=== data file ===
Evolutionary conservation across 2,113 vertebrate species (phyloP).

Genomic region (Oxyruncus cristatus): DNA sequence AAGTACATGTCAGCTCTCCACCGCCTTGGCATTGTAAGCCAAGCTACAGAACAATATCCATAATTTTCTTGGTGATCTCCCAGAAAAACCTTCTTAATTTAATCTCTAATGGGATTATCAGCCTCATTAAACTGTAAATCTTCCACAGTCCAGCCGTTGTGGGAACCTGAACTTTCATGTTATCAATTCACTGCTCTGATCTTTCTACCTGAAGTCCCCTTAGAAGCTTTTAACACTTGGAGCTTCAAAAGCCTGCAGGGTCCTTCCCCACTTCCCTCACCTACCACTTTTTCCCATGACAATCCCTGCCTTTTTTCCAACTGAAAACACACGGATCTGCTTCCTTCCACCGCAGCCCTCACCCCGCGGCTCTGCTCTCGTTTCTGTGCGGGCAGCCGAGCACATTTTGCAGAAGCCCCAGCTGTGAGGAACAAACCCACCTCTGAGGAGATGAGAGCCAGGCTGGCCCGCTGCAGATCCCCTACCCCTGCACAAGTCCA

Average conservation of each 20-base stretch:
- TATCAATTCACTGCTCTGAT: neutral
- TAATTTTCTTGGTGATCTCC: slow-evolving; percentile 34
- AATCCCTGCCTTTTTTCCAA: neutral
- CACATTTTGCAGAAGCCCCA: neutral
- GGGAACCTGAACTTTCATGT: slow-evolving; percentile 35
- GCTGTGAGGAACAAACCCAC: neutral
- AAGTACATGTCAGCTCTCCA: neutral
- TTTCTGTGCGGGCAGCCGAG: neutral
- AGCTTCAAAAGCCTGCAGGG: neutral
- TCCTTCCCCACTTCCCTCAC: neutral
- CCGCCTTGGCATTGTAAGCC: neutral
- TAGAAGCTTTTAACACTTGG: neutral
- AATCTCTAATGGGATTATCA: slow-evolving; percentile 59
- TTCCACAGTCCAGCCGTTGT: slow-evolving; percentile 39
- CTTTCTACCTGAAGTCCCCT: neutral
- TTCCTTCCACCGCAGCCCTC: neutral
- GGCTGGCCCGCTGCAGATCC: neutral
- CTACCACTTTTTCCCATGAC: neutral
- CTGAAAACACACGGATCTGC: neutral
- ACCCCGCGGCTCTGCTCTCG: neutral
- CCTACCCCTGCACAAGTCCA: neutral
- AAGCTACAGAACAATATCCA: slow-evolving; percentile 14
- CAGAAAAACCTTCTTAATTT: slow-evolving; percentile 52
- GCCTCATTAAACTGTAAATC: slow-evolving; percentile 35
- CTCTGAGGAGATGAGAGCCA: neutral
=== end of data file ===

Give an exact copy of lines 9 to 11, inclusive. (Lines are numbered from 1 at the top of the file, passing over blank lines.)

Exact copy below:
- GCTGTGAGGAACAAACCCAC: neutral
- AAGTACATGTCAGCTCTCCA: neutral
- TTTCTGTGCGGGCAGCCGAG: neutral